Nat’l Flood Insurance Program Still Broke
The United States Senate wanted to have $60.4billion supplemental aid to cover up for Sandy damages and allow the National Flood Insurance Program (NFIP) to have an increased borrowing capacity. However, the House of Representatives only approved $9.7 billion on Friday, Jan. 4.
The remainder will still be debated upon by the House.
The bill that pushed for the $9.7 billion Sandy aid was proposed by Rep. Scott Garret, a Republican from the 5th district of New Jersey. The bill was approved by the House with 354-67 votes, garnering more than two-thirds majority vote needed for its passage.
The said amount will be used to replenish the coffers of the NFIP whose funds are already running out with still over 100,000 claims delayed. Rep. Rush Holt, also a representative from the Garden State believes that the initial amount will not nearly cover everything necessary on the current Sandy relief efforts.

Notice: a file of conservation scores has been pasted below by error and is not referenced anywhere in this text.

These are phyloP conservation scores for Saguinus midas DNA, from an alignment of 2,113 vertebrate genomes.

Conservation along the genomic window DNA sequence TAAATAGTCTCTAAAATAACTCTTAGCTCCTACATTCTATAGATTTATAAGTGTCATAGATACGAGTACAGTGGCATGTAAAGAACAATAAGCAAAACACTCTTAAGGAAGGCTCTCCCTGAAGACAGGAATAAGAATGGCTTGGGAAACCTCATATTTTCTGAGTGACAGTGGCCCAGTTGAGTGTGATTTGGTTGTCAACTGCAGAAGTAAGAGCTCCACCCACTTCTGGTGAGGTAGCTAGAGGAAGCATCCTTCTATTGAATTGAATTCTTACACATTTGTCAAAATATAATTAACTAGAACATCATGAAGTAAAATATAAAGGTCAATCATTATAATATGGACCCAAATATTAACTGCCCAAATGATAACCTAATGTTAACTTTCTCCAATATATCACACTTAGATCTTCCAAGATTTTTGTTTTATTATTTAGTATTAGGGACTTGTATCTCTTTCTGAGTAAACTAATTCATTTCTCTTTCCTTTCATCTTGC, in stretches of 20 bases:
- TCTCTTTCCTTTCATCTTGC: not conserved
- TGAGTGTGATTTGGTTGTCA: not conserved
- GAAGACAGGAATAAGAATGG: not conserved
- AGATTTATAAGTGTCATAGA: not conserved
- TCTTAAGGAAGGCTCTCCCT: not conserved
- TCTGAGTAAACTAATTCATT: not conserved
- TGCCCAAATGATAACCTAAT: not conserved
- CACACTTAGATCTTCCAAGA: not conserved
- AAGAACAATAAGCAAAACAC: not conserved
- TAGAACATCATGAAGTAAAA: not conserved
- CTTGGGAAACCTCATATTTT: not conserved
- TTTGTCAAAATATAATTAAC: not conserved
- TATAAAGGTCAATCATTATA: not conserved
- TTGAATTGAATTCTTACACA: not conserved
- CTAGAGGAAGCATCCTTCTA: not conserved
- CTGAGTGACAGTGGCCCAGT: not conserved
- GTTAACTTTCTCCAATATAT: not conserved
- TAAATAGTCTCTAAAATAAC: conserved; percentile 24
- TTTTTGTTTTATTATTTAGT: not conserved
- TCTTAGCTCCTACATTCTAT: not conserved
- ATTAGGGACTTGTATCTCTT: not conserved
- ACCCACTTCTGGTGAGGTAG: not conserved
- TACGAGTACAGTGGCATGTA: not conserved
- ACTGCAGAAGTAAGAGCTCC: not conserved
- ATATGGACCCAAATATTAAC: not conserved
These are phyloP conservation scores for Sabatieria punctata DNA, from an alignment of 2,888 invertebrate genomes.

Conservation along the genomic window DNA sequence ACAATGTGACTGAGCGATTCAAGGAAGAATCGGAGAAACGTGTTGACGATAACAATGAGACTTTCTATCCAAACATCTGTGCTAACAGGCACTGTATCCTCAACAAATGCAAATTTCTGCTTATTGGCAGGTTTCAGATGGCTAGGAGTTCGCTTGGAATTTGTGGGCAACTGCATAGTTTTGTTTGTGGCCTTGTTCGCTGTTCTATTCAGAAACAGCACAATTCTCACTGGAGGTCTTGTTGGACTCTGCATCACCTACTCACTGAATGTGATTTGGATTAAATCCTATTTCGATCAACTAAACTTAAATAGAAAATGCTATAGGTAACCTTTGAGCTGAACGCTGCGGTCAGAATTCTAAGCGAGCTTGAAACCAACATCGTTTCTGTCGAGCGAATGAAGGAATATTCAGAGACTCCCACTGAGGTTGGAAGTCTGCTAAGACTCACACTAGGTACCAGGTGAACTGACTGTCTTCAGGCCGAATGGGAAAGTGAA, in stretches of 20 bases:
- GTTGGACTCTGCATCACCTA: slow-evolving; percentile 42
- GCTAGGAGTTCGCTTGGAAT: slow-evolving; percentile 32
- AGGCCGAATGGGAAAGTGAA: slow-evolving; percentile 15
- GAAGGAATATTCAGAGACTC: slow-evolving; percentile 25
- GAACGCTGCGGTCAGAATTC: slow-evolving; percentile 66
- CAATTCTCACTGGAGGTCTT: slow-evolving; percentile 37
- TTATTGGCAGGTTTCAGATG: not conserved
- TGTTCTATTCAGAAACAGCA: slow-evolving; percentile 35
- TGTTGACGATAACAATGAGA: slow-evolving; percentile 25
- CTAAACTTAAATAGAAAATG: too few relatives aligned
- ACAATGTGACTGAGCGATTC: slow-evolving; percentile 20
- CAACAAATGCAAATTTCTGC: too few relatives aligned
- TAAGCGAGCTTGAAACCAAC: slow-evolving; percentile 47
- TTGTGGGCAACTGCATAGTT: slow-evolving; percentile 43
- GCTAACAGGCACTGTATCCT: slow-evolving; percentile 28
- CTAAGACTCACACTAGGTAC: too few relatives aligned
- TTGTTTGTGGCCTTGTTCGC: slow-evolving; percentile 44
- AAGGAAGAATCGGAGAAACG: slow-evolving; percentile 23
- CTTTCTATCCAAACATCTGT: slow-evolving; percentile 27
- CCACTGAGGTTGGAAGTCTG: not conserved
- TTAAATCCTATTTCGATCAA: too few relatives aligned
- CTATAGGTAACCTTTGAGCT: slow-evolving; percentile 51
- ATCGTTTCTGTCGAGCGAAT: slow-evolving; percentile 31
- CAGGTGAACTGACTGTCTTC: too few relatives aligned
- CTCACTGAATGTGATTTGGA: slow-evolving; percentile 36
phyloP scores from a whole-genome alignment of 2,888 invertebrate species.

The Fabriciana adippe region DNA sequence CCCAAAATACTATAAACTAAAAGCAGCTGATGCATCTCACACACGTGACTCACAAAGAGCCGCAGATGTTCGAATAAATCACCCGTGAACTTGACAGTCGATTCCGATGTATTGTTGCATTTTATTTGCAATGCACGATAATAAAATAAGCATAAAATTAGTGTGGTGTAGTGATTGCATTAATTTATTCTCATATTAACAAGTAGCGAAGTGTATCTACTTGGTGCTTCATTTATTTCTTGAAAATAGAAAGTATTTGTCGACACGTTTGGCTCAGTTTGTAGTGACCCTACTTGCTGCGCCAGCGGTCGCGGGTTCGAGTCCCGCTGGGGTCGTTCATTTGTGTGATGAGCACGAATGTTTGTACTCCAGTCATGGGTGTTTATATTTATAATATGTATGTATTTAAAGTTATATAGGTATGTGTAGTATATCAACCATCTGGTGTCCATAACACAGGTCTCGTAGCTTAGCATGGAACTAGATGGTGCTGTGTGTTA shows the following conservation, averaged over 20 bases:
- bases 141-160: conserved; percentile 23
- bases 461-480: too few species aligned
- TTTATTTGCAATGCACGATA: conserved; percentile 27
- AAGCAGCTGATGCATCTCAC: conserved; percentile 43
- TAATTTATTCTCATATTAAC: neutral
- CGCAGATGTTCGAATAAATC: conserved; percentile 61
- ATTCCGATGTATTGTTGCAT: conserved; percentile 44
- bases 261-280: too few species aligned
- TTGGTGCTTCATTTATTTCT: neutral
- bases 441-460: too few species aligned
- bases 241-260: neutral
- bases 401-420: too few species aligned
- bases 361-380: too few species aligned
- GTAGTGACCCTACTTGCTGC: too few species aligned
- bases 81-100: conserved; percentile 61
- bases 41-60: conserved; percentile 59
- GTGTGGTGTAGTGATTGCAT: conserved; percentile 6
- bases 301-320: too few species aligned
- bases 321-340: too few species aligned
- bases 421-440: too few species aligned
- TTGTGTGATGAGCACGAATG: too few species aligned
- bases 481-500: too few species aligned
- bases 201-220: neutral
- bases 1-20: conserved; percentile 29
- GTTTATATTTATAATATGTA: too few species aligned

It has been reported that the $51 billion remaining amount intended for Sandy aid would still be debated and will come up to vote on Jan. 15.
Two governors whose states experienced great damages from the superstorm had already issued a statement calling for the Congress to move hastily for the remainder of supplemental aid. New York Gov. Andrew Cuomo and New Jersey Gov. Chris Christie are trusting that legislators will act accordingly on Jan. 15.
The senate was able to pass the bill for the $60.4 billion aid on the last week of December. Republican House members showed opposition to the bill saying that the proposal is laden with pork projects not related to the storm.
The supplemental aid funding came to a vote in the House after two months when the superstorm hit the United States leaving more than a hundred people dead and thousands of homes damaged. States in the northeast were the ones most hit by Sandy.